We spent our first webinar talking about what AI and machine learning are and how they are being used in hiring. In the next webinar, we are going to talk about ways AI is being regulated, issues of fairness, and how organizations can develop their AI systems ethically. More specifically, the purpose of the webinar is to answer three key questions:
- What are the current regulations and what is in the pipeline?
- Why is there a call for regulations?
- What ethical frameworks can help guide companies using AI in hiring?
What are the current regulations and what is the pipeline?
Current regulations are rare and with the exception of the Illinois Artificial Intelligence Video Interview Act, those enacted tend to broadly assert the potential impact of AI or institute committees to study or advise on AI. Take Delaware’s House Concurrent Resolution 7 that “recognizes the possible life-changing impact the rise of robotics, automation and artificial intelligence will have on Delawareans and encourages all branches of state government to implement plans to minimize the adverse effects of the rise of such technology.”¹ This was enacted in 2019. Or Alabama’s Senate Joint Resolution 71 aimed at “establishing the Alabama Commission on Artificial Intelligence and Associated Technologies.”² This was also enacted in 2019. Most of the recent state-level proposals in 2020 failed and those in 2021 are pending.³
The most well-known state-level regulation is the Artificial Intelligence Video Interview Act enacted in 2019 in Illinois (House Bill 2557).⁴ This Act requires companies to disclose the use of artificial intelligence to applicants in video interviews, limits the sharing of the videos, and requires the destruction of the videos within 30 days (at the request of the applicant). Illinois legislators have since proposed an amendment (House Bill 53) that in instances where an organization relies only on AI interview scores to select applicants for in-person interviews, then they must collect demographic information and report it to the Department of Commerce and Economic Opportunity each year (proposed in 2021 and is pending).⁵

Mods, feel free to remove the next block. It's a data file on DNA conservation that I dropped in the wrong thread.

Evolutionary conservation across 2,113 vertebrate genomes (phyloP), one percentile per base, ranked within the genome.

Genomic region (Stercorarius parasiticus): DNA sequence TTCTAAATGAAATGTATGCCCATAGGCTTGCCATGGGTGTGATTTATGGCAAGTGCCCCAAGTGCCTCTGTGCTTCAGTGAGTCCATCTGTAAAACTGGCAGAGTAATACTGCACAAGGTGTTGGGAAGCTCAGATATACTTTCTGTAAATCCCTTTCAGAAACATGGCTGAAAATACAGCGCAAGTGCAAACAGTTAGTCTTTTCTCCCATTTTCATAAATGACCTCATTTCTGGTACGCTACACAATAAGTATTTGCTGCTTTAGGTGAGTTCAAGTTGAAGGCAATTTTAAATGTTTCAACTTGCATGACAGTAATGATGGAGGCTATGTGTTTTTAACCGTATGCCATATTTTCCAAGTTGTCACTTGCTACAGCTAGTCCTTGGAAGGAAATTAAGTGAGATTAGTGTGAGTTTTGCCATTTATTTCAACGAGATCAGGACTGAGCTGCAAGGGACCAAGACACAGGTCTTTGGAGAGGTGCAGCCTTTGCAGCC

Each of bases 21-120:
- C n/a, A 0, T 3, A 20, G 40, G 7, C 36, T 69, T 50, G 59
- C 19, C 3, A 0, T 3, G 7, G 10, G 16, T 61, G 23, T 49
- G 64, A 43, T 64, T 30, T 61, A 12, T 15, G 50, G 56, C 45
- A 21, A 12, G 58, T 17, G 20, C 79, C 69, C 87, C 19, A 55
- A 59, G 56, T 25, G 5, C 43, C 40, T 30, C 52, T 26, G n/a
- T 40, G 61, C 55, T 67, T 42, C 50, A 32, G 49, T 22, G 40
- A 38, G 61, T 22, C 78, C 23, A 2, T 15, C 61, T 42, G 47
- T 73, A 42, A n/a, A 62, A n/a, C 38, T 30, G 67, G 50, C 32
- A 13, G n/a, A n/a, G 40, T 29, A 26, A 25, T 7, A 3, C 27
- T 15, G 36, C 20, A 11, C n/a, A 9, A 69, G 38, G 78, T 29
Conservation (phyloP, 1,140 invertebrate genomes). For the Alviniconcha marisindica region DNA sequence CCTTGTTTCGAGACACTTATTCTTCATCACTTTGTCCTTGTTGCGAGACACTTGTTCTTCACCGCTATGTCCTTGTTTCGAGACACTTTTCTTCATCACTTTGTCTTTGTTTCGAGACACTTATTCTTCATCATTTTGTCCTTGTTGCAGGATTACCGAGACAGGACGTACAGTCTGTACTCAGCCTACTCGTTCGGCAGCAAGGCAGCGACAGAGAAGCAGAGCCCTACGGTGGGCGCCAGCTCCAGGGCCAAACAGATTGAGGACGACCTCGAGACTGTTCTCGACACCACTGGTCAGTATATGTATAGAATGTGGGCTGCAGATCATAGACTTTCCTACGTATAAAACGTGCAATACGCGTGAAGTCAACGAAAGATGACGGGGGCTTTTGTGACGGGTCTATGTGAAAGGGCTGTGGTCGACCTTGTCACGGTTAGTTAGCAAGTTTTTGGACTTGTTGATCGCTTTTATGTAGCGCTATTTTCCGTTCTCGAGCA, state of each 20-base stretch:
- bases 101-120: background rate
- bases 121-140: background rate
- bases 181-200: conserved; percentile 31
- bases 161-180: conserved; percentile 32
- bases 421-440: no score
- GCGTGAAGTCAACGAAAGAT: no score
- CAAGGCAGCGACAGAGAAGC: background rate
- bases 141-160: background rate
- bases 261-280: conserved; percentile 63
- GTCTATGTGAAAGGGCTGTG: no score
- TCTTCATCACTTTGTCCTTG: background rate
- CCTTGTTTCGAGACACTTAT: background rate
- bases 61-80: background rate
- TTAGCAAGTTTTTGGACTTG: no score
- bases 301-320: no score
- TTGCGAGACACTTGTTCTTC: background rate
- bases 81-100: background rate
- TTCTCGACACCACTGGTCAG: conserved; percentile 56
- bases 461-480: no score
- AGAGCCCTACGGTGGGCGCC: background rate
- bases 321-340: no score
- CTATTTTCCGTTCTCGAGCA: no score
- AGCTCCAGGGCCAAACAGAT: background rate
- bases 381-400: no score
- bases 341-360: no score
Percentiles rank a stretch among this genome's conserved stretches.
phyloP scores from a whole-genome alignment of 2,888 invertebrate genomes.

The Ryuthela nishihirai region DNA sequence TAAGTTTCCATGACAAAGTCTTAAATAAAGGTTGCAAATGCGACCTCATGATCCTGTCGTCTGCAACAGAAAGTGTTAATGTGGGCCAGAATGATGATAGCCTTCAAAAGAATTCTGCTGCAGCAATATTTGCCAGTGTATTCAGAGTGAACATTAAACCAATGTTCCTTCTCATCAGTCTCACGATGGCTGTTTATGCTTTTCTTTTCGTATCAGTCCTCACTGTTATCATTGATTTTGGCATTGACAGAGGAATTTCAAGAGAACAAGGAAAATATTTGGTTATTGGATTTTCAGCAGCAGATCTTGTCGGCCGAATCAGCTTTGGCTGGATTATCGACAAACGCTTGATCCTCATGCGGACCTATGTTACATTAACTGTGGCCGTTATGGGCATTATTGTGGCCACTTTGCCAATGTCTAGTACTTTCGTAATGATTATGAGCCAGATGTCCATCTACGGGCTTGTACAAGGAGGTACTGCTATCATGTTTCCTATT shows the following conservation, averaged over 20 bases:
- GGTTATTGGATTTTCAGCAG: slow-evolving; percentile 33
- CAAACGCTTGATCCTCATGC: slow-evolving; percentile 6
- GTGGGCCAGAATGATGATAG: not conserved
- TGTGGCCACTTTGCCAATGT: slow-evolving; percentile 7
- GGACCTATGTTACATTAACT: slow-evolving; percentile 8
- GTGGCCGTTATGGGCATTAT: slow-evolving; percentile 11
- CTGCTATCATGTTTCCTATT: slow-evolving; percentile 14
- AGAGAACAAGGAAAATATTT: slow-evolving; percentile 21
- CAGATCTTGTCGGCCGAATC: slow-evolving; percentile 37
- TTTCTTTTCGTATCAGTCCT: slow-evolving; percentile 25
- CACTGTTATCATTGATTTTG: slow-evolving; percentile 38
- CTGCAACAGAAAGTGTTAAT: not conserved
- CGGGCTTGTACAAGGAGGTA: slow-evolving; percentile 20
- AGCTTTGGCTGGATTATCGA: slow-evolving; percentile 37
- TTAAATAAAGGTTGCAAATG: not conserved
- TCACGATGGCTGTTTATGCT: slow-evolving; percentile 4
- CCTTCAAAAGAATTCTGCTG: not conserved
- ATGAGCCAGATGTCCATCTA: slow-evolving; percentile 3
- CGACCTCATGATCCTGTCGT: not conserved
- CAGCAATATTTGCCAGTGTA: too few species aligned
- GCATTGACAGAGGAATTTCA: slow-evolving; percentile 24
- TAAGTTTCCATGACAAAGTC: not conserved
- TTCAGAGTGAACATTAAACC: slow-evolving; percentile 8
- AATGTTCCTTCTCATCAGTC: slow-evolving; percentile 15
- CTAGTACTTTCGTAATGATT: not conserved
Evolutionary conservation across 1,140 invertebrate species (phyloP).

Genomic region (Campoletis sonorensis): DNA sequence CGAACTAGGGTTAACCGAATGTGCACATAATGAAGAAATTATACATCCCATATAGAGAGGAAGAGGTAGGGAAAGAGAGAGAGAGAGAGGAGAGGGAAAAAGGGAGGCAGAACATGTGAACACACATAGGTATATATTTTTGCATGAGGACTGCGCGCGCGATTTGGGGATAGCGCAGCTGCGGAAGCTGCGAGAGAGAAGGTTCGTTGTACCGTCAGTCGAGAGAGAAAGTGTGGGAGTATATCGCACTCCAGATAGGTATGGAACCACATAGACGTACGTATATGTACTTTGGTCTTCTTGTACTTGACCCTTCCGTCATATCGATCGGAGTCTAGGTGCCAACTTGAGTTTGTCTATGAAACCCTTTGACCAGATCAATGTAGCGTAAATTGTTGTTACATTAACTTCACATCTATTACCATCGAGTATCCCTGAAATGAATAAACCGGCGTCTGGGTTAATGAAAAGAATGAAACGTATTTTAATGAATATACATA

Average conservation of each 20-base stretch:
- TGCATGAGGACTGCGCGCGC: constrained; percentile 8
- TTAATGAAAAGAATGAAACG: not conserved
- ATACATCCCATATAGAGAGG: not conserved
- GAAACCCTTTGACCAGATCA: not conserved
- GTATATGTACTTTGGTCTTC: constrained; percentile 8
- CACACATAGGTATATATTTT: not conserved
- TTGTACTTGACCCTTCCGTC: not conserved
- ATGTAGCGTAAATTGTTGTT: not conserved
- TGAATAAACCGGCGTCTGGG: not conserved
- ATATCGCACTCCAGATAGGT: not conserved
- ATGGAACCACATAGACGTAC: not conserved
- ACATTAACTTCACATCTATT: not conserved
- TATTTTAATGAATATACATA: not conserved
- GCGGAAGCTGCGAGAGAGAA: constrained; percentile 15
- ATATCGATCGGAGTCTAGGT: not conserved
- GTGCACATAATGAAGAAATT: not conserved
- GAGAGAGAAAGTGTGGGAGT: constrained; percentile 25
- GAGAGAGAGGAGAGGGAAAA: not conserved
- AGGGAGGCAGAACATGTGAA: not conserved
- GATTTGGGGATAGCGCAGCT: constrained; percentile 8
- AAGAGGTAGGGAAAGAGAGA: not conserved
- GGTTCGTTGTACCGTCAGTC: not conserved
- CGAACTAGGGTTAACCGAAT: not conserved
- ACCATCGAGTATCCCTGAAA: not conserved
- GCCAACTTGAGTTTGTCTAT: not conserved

More legislation appears to be coming down the pipeline (see Burt’s, April 2021, recent Harvard Business Review piece on the topic⁶), but until then organizations are largely responsible for self-imposing restrictions on their development and use of AI in hiring. This limited regulation is in line with the federal stance on AI, however. In February 2019, Executive Order 13859 established the American AI Initiative that states, “It is the policy of the United States Government to sustain and enhance the scientific, technological, and economic leadership position of the United States in AI R&D and deployment through a coordinated Federal Government strategy,” which is to be done through five principles you can read about in detail here.⁷ More recently, President Biden launched ai.gov to oversee and support AI advancements.⁸ This is all to say that there is minimal regulation in the U.S. currently.
Meanwhile, the European Commission proposed a regulatory framework in April 2021 that explicitly bans certain types of AI uses (e.g., “social credit scoring”) and identifies high-risk AI—or that which may challenge someone’s fundamental rights—which includes use cases in employment and work management).⁹ Good overviews of the European Commission’s proposal can be found here¹⁰ and here¹¹.